Bioware are responsible for such great titles as; Baldur’s Gate, Neverwinter Nights, Knights of the Old Republic and Jade Empire. Throughout the years they have never ceased to amaze us, and never failed to deliver.
When I first sat down several years ago, with a massive clumsy Xbox controller in my hands and ‘Knights of the Old Republic’ in the disk drive. I didn’t know what to expect, because even though all the hype was there I had never played a Bioware game before. I was amazed at the incredible story telling and pacing the game provided, and at the role-playing aspects giving the player actual choices to impact the way the story plays out. I must have replayed that game at least 10 times these past few years, and I can still to this very day pick it up and have a hell of a time playing it.
So in the face their history, how does their brand new title “Mass Effect” measure up?
Mass Effect puts you in the shoes of Commander Shepard, you are humanities face to the galaxy as the very first human Spectre. You’re tasked with the mission to hunt down and stop a rogue Spectre named Saren that has allied himself with the Geth, a sentient machine race. Every action you make will determine how humanity is regarded, but also decides the very fate of the galaxy.So how does it start?
The player is given the option of completely customizing his character, from the color of the eyes to the width and shape of the cheekbones down to the scars that decorate the Commanders face. Whether you want to make a gruff looking army man, butchered by scars or a beautiful flawless woman with blue eyes that is sure to make any Geth overload at sight; there are plenty of options to keep you busy for a very long time as you build your very own Commander Shepard. Personally I made the gruff one, with a constant frown on his face even when he smiles.
You get to shape your characters past as you pick and choose between where and how you grew up as well as your military background. Were you born and raised on the streets of earth among the criminal gangs until you managed to escape the life of petty crime by enlisting in the Alliance?
Maybe your parents were spacers, forcing you to never remain in one place for too long; and then to make your parents proud you enlist in the Alliance as soon as the time came?
Or perhaps you're a colonist, raised on a distant planet living a happy and content life until one day the when your colony was suddenly and without warning attacked by slavers. Forced to watch your parents killed, you are saved by the Alliance and later enlist.
Given those first options as your background you are then given the other option of choosing your military career, were you the sole survivor of an unimaginable destruction, a war hero decorated for valour or a ruthless soldier willing to do whatever it takes to get the job done?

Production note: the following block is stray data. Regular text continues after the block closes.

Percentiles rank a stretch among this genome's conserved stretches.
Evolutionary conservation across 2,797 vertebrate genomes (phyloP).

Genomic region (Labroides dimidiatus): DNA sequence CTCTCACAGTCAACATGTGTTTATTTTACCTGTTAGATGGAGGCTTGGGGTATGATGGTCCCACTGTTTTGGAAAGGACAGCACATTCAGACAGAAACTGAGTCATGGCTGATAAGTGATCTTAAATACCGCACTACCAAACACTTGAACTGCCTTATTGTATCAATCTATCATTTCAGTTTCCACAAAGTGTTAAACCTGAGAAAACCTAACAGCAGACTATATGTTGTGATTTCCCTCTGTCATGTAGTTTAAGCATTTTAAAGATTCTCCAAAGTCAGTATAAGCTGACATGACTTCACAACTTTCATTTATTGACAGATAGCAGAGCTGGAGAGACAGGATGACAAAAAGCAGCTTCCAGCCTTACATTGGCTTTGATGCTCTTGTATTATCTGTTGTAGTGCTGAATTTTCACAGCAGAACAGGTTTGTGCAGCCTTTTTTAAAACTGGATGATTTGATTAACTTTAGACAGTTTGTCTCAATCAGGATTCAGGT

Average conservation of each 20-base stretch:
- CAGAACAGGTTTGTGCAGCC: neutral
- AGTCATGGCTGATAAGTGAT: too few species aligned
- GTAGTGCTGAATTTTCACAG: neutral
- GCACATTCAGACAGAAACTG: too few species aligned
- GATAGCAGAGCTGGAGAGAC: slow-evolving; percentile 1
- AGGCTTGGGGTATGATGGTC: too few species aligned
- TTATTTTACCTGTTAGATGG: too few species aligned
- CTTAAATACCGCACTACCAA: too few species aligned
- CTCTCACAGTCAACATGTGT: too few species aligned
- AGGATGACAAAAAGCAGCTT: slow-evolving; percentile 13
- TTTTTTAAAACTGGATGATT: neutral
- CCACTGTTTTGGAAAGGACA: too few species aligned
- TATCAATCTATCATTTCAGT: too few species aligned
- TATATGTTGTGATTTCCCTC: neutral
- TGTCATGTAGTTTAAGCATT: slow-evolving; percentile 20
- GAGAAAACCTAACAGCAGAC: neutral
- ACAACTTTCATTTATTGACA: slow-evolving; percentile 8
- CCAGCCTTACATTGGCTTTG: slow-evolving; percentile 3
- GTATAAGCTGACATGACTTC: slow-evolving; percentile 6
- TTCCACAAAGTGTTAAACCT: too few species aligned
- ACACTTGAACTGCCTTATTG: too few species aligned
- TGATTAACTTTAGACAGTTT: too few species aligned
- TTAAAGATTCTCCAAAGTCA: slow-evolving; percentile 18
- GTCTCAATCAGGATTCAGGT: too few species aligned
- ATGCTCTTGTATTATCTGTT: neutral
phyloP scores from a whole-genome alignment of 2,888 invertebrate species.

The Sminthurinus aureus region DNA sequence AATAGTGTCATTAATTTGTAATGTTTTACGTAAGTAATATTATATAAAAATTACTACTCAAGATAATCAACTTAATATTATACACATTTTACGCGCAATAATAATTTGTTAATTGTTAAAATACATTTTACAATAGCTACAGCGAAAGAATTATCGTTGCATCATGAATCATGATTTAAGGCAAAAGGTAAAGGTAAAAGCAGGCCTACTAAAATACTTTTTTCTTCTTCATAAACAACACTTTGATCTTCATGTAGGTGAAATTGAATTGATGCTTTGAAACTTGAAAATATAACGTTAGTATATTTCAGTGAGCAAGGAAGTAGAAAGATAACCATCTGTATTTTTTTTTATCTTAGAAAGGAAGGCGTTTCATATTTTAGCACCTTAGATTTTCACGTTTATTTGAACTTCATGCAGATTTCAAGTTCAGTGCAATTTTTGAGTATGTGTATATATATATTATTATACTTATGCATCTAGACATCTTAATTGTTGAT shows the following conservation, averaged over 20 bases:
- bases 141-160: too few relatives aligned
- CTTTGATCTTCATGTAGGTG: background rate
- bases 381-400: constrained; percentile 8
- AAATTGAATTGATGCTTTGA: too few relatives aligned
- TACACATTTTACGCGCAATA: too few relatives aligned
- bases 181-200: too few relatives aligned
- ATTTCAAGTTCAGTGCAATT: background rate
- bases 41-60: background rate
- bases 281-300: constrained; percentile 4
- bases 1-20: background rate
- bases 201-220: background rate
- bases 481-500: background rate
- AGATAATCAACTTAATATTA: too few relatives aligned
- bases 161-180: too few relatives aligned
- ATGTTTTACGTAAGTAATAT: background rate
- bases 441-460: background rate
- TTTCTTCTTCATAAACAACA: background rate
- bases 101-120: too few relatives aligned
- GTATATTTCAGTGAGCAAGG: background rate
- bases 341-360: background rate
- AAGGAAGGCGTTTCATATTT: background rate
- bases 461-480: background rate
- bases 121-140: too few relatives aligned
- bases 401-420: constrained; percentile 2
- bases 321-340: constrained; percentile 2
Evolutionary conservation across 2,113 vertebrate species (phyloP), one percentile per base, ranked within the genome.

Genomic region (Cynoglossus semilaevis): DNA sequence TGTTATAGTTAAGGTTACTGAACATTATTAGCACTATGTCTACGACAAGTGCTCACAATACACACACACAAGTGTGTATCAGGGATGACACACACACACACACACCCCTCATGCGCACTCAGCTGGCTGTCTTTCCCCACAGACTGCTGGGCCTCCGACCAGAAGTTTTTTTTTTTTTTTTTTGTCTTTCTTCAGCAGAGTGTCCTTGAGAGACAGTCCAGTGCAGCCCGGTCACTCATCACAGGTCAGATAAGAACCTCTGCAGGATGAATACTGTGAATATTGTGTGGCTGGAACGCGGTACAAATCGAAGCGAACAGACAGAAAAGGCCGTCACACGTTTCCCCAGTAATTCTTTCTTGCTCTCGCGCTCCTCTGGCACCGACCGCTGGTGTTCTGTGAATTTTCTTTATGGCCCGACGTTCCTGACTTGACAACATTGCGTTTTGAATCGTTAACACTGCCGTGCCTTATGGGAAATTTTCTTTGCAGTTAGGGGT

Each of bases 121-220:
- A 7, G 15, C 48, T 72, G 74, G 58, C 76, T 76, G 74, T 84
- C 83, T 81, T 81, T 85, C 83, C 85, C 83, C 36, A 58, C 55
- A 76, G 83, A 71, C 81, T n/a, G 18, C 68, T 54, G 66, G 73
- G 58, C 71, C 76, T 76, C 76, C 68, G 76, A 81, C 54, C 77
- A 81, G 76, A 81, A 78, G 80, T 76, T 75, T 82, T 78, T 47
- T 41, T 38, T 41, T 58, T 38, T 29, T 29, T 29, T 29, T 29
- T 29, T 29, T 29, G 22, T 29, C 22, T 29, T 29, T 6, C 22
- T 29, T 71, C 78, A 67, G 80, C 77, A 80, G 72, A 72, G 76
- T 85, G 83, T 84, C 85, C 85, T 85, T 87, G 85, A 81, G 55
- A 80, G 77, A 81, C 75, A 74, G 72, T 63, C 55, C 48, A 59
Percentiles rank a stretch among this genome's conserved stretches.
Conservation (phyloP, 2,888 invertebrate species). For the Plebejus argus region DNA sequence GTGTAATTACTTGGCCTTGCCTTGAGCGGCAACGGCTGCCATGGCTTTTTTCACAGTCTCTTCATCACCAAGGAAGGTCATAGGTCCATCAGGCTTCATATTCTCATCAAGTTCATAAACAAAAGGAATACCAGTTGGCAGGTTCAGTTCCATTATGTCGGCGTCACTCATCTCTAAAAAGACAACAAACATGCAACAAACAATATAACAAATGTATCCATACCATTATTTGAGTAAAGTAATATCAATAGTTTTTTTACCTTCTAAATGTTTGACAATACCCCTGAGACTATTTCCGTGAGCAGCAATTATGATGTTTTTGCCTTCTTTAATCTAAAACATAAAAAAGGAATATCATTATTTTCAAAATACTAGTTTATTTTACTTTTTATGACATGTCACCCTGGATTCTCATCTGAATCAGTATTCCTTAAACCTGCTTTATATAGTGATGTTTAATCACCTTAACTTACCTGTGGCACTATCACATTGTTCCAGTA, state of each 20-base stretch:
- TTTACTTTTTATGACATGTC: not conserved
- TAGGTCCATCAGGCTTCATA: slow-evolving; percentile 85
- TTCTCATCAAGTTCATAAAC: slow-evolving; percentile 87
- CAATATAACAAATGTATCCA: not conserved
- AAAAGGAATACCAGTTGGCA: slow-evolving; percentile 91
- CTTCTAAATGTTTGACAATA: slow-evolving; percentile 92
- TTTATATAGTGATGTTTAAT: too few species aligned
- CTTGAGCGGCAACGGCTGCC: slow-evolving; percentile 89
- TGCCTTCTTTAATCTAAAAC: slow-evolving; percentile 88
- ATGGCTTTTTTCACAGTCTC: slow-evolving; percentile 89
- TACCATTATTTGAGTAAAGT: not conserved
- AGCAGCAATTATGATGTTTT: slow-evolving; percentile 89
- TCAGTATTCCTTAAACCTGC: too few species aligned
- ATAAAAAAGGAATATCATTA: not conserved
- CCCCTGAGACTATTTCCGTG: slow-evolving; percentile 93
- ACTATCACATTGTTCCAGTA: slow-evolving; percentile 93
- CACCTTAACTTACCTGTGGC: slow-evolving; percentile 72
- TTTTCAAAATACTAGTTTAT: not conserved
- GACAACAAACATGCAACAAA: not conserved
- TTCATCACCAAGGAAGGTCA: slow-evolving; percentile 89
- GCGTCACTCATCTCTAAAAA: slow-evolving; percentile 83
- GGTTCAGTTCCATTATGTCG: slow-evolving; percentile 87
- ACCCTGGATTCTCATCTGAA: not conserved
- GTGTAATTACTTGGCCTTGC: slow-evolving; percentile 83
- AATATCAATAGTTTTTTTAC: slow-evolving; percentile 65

I was amazed how big of an impact all these choices had, depending on your combination of choice it actually opens up different missions and dialogue choices as well as how people regard you and your past. It goes a long way to establish who your character is and how you interact with your friends and foes. Without spoiling, for example if you chose to be a war hero – people may regard you with awe and respect and treat you in such a manner. However if you chose to be ruthless they will instead fear you or hate you for what you are and what you represent.
The first thing you’ll notice after creating your character and being introduced to the world is the amazing eye for detail that has been put into creating not only the world but especially the characters. I actually felt as if I was watching a movie being played out in front of my eyes, but I was the star. The facial animations and body language immediately convey the emotions of the character, sometimes even more so than any amount of voice acting talent could. Combine that with an all-star cast with some of the best voice talent I have seen in a game to date, and you have a very good start of what is already building up to be a great experience.But how does the game play?
The new dialogue wheel is the first thing you’ll notice in the game, which gives you real-time access to a conversation that plays out very fluently like any conversation would. Rather than like in past titles such as Knights of the Old Republic or Jade Empire, where you see your entire response listed in your dialogue choices. In Mass Effect you are given the idea of what your character is about to say, and then you get to hear Shepard say it. With even the main character voice cast, this really does feel like a cinematic experience. There is nothing I hate more than to enter a game and find out that the main character sounds like a donkey stuck in a tube, thankfully that’s not the case here.
Every time your character learns something new, it is added to the codex of the game. There is a primary codex and a secondary codex, I myself liked that the primary codex was actually narrated. It was a nice listen after a long gaming session when my eyes were about to pop out due to the pressure of my brain about to explode and all I wanted to do was lie down and relax. If learning about the world of Mass Effect through the codex isn’t enough, you also get some experience points from learning it. I haven’t seen such a detailed world in a long time, it’s obvious a lot of work has been put into the creation of this universe; and it has become like a breathing entity of its own.